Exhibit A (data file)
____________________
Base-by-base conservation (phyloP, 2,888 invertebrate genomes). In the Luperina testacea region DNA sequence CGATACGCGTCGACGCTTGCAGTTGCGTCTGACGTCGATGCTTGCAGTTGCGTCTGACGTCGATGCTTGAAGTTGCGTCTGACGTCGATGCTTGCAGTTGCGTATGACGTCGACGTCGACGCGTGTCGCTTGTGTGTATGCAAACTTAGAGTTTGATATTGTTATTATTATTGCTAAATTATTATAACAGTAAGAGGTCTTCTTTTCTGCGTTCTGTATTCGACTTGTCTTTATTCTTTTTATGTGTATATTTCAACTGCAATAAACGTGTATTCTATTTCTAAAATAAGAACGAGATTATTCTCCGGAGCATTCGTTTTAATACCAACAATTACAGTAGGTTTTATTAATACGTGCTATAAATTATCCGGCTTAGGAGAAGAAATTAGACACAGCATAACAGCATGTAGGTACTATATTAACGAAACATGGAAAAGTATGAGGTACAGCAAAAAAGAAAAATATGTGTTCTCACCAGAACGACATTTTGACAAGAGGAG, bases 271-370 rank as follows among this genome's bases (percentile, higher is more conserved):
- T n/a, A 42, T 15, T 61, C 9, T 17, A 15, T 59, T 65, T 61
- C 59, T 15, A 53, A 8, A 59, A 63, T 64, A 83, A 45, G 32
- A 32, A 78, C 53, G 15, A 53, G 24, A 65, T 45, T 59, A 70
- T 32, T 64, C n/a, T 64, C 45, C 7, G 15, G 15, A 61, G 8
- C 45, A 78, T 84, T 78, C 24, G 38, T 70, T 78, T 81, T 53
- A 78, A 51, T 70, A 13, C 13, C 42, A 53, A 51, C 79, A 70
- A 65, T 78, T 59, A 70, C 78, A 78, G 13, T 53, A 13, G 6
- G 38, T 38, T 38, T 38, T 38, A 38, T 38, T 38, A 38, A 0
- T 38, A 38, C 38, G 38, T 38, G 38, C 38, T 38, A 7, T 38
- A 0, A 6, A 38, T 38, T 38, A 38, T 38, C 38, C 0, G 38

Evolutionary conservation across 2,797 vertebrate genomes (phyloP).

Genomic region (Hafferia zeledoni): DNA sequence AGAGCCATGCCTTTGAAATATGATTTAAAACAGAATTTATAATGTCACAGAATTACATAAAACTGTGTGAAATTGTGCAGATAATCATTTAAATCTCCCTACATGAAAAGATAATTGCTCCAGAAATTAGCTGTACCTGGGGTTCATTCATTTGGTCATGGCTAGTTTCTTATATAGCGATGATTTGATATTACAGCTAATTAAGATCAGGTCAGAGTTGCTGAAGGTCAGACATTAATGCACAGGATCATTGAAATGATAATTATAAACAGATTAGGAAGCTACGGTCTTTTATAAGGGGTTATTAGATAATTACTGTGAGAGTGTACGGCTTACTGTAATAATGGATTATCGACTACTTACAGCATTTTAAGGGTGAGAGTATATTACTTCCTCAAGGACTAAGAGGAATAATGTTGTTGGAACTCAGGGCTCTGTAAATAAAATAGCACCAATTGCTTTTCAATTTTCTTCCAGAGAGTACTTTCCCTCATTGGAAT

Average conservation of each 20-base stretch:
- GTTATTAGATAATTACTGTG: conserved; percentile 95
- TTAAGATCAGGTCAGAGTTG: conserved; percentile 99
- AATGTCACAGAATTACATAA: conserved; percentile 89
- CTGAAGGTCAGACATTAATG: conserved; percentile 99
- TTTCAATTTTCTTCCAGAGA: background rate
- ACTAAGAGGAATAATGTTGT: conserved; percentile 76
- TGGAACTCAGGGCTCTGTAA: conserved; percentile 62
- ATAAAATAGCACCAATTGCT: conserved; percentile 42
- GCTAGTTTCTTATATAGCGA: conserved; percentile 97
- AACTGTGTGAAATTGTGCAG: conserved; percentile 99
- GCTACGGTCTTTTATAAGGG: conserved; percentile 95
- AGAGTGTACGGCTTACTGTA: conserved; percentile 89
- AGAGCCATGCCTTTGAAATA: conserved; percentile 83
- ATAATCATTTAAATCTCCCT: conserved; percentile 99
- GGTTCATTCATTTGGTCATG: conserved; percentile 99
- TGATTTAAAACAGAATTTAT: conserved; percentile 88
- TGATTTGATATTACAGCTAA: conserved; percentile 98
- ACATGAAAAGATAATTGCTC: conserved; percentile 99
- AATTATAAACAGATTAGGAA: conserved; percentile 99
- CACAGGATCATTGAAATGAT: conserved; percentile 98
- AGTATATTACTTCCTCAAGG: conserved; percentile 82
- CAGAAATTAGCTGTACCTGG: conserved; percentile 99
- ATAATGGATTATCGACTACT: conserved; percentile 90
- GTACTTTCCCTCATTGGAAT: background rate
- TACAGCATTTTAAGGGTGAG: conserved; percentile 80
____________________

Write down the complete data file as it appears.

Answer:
Base-by-base conservation (phyloP, 2,888 invertebrate genomes). In the Luperina testacea region DNA sequence CGATACGCGTCGACGCTTGCAGTTGCGTCTGACGTCGATGCTTGCAGTTGCGTCTGACGTCGATGCTTGAAGTTGCGTCTGACGTCGATGCTTGCAGTTGCGTATGACGTCGACGTCGACGCGTGTCGCTTGTGTGTATGCAAACTTAGAGTTTGATATTGTTATTATTATTGCTAAATTATTATAACAGTAAGAGGTCTTCTTTTCTGCGTTCTGTATTCGACTTGTCTTTATTCTTTTTATGTGTATATTTCAACTGCAATAAACGTGTATTCTATTTCTAAAATAAGAACGAGATTATTCTCCGGAGCATTCGTTTTAATACCAACAATTACAGTAGGTTTTATTAATACGTGCTATAAATTATCCGGCTTAGGAGAAGAAATTAGACACAGCATAACAGCATGTAGGTACTATATTAACGAAACATGGAAAAGTATGAGGTACAGCAAAAAAGAAAAATATGTGTTCTCACCAGAACGACATTTTGACAAGAGGAG, bases 271-370 rank as follows among this genome's bases (percentile, higher is more conserved):
- T n/a, A 42, T 15, T 61, C 9, T 17, A 15, T 59, T 65, T 61
- C 59, T 15, A 53, A 8, A 59, A 63, T 64, A 83, A 45, G 32
- A 32, A 78, C 53, G 15, A 53, G 24, A 65, T 45, T 59, A 70
- T 32, T 64, C n/a, T 64, C 45, C 7, G 15, G 15, A 61, G 8
- C 45, A 78, T 84, T 78, C 24, G 38, T 70, T 78, T 81, T 53
- A 78, A 51, T 70, A 13, C 13, C 42, A 53, A 51, C 79, A 70
- A 65, T 78, T 59, A 70, C 78, A 78, G 13, T 53, A 13, G 6
- G 38, T 38, T 38, T 38, T 38, A 38, T 38, T 38, A 38, A 0
- T 38, A 38, C 38, G 38, T 38, G 38, C 38, T 38, A 7, T 38
- A 0, A 6, A 38, T 38, T 38, A 38, T 38, C 38, C 0, G 38

Evolutionary conservation across 2,797 vertebrate genomes (phyloP).

Genomic region (Hafferia zeledoni): DNA sequence AGAGCCATGCCTTTGAAATATGATTTAAAACAGAATTTATAATGTCACAGAATTACATAAAACTGTGTGAAATTGTGCAGATAATCATTTAAATCTCCCTACATGAAAAGATAATTGCTCCAGAAATTAGCTGTACCTGGGGTTCATTCATTTGGTCATGGCTAGTTTCTTATATAGCGATGATTTGATATTACAGCTAATTAAGATCAGGTCAGAGTTGCTGAAGGTCAGACATTAATGCACAGGATCATTGAAATGATAATTATAAACAGATTAGGAAGCTACGGTCTTTTATAAGGGGTTATTAGATAATTACTGTGAGAGTGTACGGCTTACTGTAATAATGGATTATCGACTACTTACAGCATTTTAAGGGTGAGAGTATATTACTTCCTCAAGGACTAAGAGGAATAATGTTGTTGGAACTCAGGGCTCTGTAAATAAAATAGCACCAATTGCTTTTCAATTTTCTTCCAGAGAGTACTTTCCCTCATTGGAAT

Average conservation of each 20-base stretch:
- GTTATTAGATAATTACTGTG: conserved; percentile 95
- TTAAGATCAGGTCAGAGTTG: conserved; percentile 99
- AATGTCACAGAATTACATAA: conserved; percentile 89
- CTGAAGGTCAGACATTAATG: conserved; percentile 99
- TTTCAATTTTCTTCCAGAGA: background rate
- ACTAAGAGGAATAATGTTGT: conserved; percentile 76
- TGGAACTCAGGGCTCTGTAA: conserved; percentile 62
- ATAAAATAGCACCAATTGCT: conserved; percentile 42
- GCTAGTTTCTTATATAGCGA: conserved; percentile 97
- AACTGTGTGAAATTGTGCAG: conserved; percentile 99
- GCTACGGTCTTTTATAAGGG: conserved; percentile 95
- AGAGTGTACGGCTTACTGTA: conserved; percentile 89
- AGAGCCATGCCTTTGAAATA: conserved; percentile 83
- ATAATCATTTAAATCTCCCT: conserved; percentile 99
- GGTTCATTCATTTGGTCATG: conserved; percentile 99
- TGATTTAAAACAGAATTTAT: conserved; percentile 88
- TGATTTGATATTACAGCTAA: conserved; percentile 98
- ACATGAAAAGATAATTGCTC: conserved; percentile 99
- AATTATAAACAGATTAGGAA: conserved; percentile 99
- CACAGGATCATTGAAATGAT: conserved; percentile 98
- AGTATATTACTTCCTCAAGG: conserved; percentile 82
- CAGAAATTAGCTGTACCTGG: conserved; percentile 99
- ATAATGGATTATCGACTACT: conserved; percentile 90
- GTACTTTCCCTCATTGGAAT: background rate
- TACAGCATTTTAAGGGTGAG: conserved; percentile 80